It would appear that some prior discussion between Slughorn and Dumbledore must have occurred, in which Slughorn offered to help in any way he could, and Dumbledore told him to be at the ready. Very possibly, this included a wink and a nod from Dumbledore regarding a faked death, but because he had no way of knowing when Malfoy would act, he couldn’t predetermine how to proceed with this plan. Slughorn would likely be more willing to go along with it if his personal safety was assured, possibly with the added benefit of a good “slug” of Felix before departing for the cave. It does not appear, however, that Dumbledore intended for Slughorn to impersonate him for a faked death, otherwise, Slughorn mightn’t have so readily accepted the challenge. More than likely, Dumbledore hadn’t planned for Slughorn to face-off with Malfoy; rather, Slughorn’s instructions would probably have been to take Harry to the cave, go through the enumerated steps, follow the instructions to get past the enchantments and return Harry to Hogwarts safely – with the added precaution to ask for Snape only if anything goes wrong (as Dumbledore sought out Snape when he was cursed by the ring protections). No doubt, Slughorn would be the logical choice as an accomplice, since it’s been established in the text that he knows Voldemort well, knows of Voldemort’s Horcruxes (as so few must be) and even the number of Horcruxes he has. Perhaps a parallel can be drawn between Dumbledore’s fluency in the Dark Arts and Slughorn’s, whose interest was most likely “all academic,” as he allows that Wizards of a “certain caliber have always been drawn to that aspect of magic.” (499, 498) He may then possess some knowledge and means of how to destroy a Horcrux. Succinctly, Dumbledore knows Slughorn’s strengths and weaknesses, trusts him (having known his “old friend” over fifty years), trusts his knowledge and capabilities, and knows he would probably do anything for Harry, Lily’s son.
Slughorn would take a risk, then, when it came to Harry – out of remorse, or a need to alleviate his own guilt, or a desire to set some things right – and we saw evidence of that determination in the hut scene. Harry had some appeal to Slughorn that we’ve yet to discover: Slughorn didn’t realize he was indeed “the Chosen One” until the scene in Hagrid’s hut, and collecting “the Boy Who Lived” wouldn’t be so desirable to Slughorn if he felt partially responsible for that boy’s mother’s murder, especially considering his exceptional fondness for her. Slughorn would feel he inadvertently had a hand in Lily’s death, because he never made the connection until the meeting with Dumbledore (in which he provided the botched memory) that he could have prevented Tom Riddle from making Horcruxes. Dumbledore’s failed attempt to secure a teacher the summer before, plus the fact Dumbledore has the botched memory in his possession by the time they meet at Budleigh Babberton, leads to the conclusion he met with Slughorn the summer prior to Order of the Phoenix, got the memory and tried to get him to come back to Hogwarts. (Interestingly, Dumbledore doesn’t try to fill the open position with anyone else but Slughorn, and Hogwarts is stuck with Umbridge as a result.) Most importantly, Slughorn has since had a year to think about the ramifications of that conversation with Riddle and still wouldn’t part with the memory – not until he understood that Harry was the “Chosen One” after all and there was a fighting chance at destroying Voldemort. There must be more to his interest in Harry than as the “Chosen One” or the crown jewel of his collection – Dumbledore’s supposition seems to be short-sighted or perhaps a partial truth.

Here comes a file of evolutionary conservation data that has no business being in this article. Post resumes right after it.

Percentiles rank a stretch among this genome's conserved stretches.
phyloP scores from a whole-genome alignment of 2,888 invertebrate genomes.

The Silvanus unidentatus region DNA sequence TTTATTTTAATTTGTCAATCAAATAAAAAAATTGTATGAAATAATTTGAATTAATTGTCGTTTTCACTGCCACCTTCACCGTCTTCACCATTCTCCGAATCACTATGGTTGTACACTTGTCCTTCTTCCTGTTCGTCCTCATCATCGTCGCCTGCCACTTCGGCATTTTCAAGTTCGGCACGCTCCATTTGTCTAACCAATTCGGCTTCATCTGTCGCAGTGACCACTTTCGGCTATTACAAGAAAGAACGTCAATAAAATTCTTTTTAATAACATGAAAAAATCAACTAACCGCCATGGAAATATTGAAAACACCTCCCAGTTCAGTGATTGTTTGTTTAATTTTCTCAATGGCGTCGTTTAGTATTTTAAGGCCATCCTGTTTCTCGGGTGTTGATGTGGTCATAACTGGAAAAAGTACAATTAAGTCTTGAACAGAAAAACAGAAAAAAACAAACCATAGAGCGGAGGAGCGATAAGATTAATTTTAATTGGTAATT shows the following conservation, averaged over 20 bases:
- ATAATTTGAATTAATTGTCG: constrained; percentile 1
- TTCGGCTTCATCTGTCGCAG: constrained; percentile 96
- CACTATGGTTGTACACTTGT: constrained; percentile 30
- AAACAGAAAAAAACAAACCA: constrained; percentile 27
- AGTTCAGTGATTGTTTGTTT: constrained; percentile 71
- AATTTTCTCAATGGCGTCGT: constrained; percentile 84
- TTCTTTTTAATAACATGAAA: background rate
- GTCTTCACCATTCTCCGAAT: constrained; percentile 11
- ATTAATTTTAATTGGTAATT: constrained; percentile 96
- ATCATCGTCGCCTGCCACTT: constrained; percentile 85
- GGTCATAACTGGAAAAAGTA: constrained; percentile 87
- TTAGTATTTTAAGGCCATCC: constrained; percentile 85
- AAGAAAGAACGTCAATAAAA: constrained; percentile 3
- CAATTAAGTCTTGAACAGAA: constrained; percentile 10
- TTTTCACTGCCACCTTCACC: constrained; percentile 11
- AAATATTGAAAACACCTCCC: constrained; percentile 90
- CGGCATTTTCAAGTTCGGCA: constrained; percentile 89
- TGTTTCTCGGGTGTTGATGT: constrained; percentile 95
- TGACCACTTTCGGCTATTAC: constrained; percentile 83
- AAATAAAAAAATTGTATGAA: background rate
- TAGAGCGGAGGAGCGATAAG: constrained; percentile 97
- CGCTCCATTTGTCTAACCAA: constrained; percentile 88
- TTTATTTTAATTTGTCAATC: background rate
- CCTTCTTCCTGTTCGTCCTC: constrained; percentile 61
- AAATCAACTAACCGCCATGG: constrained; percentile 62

In the poem “Childe Roland to the Dark Tower Came” by Robert Browning, a “slug-horn” blows a battle cry at the culmination of an ill-fated quest; on the surface this is reminiscent of Harry’s realization that he needs to stride into the “arena” with his head held high, regardless of his certainty that he won’t survive. In the poem, Roland is on a quest to the Dark Tower, and everyone else on the quest dies by the time he reaches it; knowing that he’s facing certain defeat, “And yet, Dauntless the slug-horn to my lips I set, And blew, Childe Roland to the Dark Tower Came!” Perhaps rather than Harry, this is more suggestive of Dumbledore, who seems to be backed into a corner with few options to remain alive and destroy Voldemort, calling upon his Slughorn despite the odds.
Without the scene in Hagrid’s hut, the reader would be left with an impression of Slughorn as a flat character; but that scene between him and Harry provides us with a moment of recognition and growth, allowing Slughorn’s function in the series to be more than a mouthpiece for the memory (and someone to serve as Head of Slytherin House in the final book). With this scene and her nudge in the direction of Lily’s history, we’re prepared to understand him as three-dimensional and purposeful to the story. And his introduction into a story that sets the precedent for stage magic, especially as a character with a historical counterpart in the magician, Horace Goldin, leads one to wonder how much misdirection and gimmick Rowling has performed. Goldin’s autobiography is named, It’s Fun to be Fooled, and readers of the Potter series have been enjoying it for years.
This scenario as discussed in the pages above allows satisfaction of a number of criteria for not only Harry Potter and the Half-Blood Prince, but the series in its entirety: for the richness of Slughorn’s character that almost certainly is there; for Dumbledore to remain, in the eyes of the reader, one step ahead of the game and all the players; for Snape’s actions, whether he was duped or a participant in a ruse, to likely lead to the downfall of Voldemort; for Harry to believe he’s alone and summon the courage to move forward without Dumbledore; for the Wizarding World to gather their stray offshoots into one force, all around the organizing factor of Dumbledore “death;” and for Dumbledore to be ready to discover the unknown Horcrux, as it seems almost certain that he’s laid a trap for Voldemort and is waiting for it to snap.
Browning, Robert. “Childe Roland to the DarkTower Came.”
Christopher, Milbourne. The Illustrated History of Magic. New York: Thomas Y. Cromwell Company. 1973.
Edmonds, I. G. Magic Makers: Magic and the Men Who Made It. Nashville: Thomas Nelson, Inc. 1976.
Mugglenet/Leaky Cauldron. “HBP Publication Day.” July 16, 2005. Interview with J.K. Rowling, part 3. 17 Jan. 2005. /extras/aa-jointerview3.html.
Rowling, J. K. Harry Potter and the Half-Blood Prince. New York: Scholastic. 2005.
———. Harry Potter and the Order of the Phoenix. New York: Scholastic. 2003.
Steinmeyer, Jim. Hiding the Elephant: How Magicians Invented the Impossible and Learned to Disappear. New York: Carroll and Graf. 2003.